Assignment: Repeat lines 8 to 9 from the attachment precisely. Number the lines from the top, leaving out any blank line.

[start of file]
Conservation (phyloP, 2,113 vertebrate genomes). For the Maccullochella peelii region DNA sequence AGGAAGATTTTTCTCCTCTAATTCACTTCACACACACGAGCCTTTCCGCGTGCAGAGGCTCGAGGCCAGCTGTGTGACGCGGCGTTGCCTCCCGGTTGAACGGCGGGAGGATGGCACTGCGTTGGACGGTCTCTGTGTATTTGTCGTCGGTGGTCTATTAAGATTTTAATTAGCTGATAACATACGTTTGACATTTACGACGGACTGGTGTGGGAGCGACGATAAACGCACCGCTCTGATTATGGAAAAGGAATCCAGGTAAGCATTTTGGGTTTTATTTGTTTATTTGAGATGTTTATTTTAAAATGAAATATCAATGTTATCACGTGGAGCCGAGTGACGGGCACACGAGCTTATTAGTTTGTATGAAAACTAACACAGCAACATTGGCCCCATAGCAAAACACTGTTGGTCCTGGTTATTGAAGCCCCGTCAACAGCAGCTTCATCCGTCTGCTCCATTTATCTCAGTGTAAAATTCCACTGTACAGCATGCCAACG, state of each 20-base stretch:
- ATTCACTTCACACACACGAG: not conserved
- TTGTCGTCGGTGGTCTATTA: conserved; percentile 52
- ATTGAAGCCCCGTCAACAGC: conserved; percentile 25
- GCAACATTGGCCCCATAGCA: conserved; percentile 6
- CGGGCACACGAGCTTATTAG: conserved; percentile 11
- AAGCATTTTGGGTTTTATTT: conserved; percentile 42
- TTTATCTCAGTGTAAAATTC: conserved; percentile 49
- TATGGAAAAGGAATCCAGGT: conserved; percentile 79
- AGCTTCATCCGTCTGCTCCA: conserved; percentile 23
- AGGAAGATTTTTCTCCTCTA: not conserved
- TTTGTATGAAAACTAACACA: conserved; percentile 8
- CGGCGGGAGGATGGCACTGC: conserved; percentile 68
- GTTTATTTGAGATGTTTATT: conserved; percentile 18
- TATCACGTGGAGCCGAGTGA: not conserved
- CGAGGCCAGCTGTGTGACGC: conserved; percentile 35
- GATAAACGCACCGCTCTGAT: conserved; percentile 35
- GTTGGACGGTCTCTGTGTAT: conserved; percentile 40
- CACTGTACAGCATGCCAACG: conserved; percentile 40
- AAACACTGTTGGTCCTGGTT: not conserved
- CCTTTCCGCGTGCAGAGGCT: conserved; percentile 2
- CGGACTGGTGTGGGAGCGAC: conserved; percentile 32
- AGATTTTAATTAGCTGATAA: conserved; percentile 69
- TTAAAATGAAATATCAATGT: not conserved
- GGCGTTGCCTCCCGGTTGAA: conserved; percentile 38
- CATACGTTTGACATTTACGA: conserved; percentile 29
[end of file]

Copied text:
- TTTATCTCAGTGTAAAATTC: conserved; percentile 49
- TATGGAAAAGGAATCCAGGT: conserved; percentile 79